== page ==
An updated strategic plan for guiding future development of Greater Minnesota’s regional parks and trails, including ensuring those areas are inviting and accessible to underserved communities, is now available to the public from the Greater Minnesota Regional Parks and Trails Commission.

Established in 2013, the commission identifies regionally significant parks and trails in Minnesota’s 80 counties outside the seven-county metropolitan area and provides grant recommendations to the state Legislature. Funding comes from the Parks and Trails Legacy Fund, part of the Clean Water Land and Legacy Amendment approved by state voters in 2008.

“Many people have worked hard to build a system of regional parks and trails that all Minnesotans can be proud of,” said Greater Minnesota Regional Parks and Trails Commission Board Chair Thomas Ryan in a news release, adding that to date the organization has designated 64 parks and trails as regionally significant. “This updated strategic plan ensures we have consistent, detailed criteria for creating a seamless outdoor recreation system that integrates with those of our partners at the Department of Natural Resources and Metropolitan Council Regional Parks.”

Area designated parks and trails include Aitkin County Northwoods ATV Trail, Crow Wing County Milford Mine Memorial Park, Lake Shore Gull Lake Trail, Mille Lacs County Plains to Port Trail, Morrison County Belle Prairie Park, Morrison County Soo Line Trail.

The 86-page plan, filled with photos, maps and graphs, is designed to help local parks and trails agencies around Greater Minnesota develop effective proposals for regional designation and funding. As more agencies prepare their initial or updated master plans, they can look to this strategic plan for clearer standards and tools that will help tell their regional story. The plan includes criteria for making parks and trails inviting and accessible to underserved communities and people with mobility or other challenges, identifies new ways of monitoring and measuring success, and more.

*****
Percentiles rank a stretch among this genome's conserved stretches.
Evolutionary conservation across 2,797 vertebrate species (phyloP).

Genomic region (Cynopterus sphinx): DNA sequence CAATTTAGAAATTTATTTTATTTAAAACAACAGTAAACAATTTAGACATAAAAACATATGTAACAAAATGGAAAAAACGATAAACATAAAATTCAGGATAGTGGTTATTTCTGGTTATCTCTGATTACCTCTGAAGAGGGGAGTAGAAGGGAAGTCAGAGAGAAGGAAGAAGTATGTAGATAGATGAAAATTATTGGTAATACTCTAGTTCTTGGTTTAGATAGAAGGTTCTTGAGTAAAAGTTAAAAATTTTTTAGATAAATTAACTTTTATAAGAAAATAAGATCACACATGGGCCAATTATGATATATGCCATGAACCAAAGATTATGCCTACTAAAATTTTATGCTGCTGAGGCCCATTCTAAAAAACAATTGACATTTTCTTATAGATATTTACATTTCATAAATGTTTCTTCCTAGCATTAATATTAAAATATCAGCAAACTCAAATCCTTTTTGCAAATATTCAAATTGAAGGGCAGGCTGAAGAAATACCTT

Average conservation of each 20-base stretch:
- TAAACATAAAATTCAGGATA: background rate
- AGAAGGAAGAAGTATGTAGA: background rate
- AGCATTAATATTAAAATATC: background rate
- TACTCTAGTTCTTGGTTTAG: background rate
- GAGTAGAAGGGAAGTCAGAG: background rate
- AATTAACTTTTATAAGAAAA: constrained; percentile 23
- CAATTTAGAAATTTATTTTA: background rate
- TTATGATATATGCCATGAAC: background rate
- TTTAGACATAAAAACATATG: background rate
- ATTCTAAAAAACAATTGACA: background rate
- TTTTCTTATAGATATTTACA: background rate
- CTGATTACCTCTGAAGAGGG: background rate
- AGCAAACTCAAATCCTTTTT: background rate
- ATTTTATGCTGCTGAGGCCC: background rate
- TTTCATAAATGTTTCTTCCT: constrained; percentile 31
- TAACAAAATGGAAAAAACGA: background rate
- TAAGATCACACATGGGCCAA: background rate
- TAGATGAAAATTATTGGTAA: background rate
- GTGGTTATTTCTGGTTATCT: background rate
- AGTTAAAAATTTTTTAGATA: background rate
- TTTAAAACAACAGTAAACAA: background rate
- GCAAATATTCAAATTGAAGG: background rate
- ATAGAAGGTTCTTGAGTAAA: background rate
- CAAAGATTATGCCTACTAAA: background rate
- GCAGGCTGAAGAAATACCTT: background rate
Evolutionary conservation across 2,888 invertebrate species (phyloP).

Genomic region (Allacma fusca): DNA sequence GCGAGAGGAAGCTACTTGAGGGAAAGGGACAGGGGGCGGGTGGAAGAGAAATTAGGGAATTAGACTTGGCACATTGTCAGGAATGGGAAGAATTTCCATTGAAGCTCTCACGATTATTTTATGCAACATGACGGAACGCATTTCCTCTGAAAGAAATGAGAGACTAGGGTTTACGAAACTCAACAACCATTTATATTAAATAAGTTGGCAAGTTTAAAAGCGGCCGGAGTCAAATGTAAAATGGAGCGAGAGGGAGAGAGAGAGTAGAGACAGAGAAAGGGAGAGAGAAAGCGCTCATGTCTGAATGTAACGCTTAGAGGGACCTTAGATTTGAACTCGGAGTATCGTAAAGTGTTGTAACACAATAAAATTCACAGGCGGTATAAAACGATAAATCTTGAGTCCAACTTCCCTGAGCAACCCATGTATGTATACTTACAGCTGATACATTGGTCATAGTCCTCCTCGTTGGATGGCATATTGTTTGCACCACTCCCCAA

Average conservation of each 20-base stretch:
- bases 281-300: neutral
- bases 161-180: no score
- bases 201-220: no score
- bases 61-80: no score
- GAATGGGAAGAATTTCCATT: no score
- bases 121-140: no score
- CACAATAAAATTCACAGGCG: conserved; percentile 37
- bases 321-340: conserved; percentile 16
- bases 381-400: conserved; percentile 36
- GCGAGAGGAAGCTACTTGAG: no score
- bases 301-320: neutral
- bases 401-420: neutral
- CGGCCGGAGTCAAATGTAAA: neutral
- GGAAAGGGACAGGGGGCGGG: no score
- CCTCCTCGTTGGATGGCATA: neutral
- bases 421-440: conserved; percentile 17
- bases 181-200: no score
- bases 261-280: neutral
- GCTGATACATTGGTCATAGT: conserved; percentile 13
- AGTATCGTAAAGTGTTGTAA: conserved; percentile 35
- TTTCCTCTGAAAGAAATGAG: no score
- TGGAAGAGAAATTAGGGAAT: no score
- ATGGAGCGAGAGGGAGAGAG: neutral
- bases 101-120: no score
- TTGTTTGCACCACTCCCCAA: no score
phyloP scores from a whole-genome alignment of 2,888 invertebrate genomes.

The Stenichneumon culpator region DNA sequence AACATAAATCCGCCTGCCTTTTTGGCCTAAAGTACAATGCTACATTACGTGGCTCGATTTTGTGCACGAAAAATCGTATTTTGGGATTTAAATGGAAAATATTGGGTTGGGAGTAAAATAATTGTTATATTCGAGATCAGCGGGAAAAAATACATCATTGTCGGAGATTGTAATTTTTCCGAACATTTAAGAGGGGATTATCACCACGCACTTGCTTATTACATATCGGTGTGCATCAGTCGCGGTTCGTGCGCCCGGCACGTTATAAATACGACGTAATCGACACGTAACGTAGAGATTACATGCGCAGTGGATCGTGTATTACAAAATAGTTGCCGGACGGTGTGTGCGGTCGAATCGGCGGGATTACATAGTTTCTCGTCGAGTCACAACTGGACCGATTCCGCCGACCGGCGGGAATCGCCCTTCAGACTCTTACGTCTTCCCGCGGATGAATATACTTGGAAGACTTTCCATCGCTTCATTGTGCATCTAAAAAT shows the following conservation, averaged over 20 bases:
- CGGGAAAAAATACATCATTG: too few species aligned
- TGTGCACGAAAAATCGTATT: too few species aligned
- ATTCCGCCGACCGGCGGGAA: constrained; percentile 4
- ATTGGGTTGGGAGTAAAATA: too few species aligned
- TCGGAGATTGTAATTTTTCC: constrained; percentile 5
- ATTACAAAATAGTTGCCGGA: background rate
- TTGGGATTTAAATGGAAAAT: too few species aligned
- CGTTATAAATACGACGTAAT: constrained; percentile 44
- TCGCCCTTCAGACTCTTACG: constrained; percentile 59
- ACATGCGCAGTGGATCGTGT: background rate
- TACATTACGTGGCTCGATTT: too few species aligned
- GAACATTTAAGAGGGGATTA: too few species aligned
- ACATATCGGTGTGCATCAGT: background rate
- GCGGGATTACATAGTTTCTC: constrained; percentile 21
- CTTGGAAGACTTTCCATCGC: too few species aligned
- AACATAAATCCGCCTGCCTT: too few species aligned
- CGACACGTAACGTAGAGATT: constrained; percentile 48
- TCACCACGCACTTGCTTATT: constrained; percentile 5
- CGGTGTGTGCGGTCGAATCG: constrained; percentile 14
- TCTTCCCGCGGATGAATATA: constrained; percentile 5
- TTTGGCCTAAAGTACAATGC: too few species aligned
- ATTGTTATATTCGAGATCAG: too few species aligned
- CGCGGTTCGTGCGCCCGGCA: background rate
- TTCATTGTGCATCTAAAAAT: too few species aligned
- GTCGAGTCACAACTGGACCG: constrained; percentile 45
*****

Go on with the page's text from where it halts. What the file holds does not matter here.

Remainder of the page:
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The entire strategic plan may be found at Residents may also ask to have a printed version mailed to them by contacting Greater Minnesota Regional Parks and Trails Commission Executive Director Renee Mattson at

“Achieving designation requires an applicant to work through a detailed process that ensures each park or trail is of the quality Minnesotans and visitors expect when enjoying regionally significant facilities. The strategic plan provides guidance to help applicants think broadly and boldly about not only what the facility is now, but what it could be,” said Mattson.

She added the Greater Minnesota Regional Parks and Trails Commission.

will have a series of online workshops in June to help agencies understand the new plan’s contents. Information about workshop times and dates is at

Since its inception, the commission has awarded more than $52 million in grants to regional parks and trails across Greater Minnesota. Combined with $20 million in community investments, grants are used to fund infrastructure improvements, land acquisitions, new facilities, trail rehabilitation and more.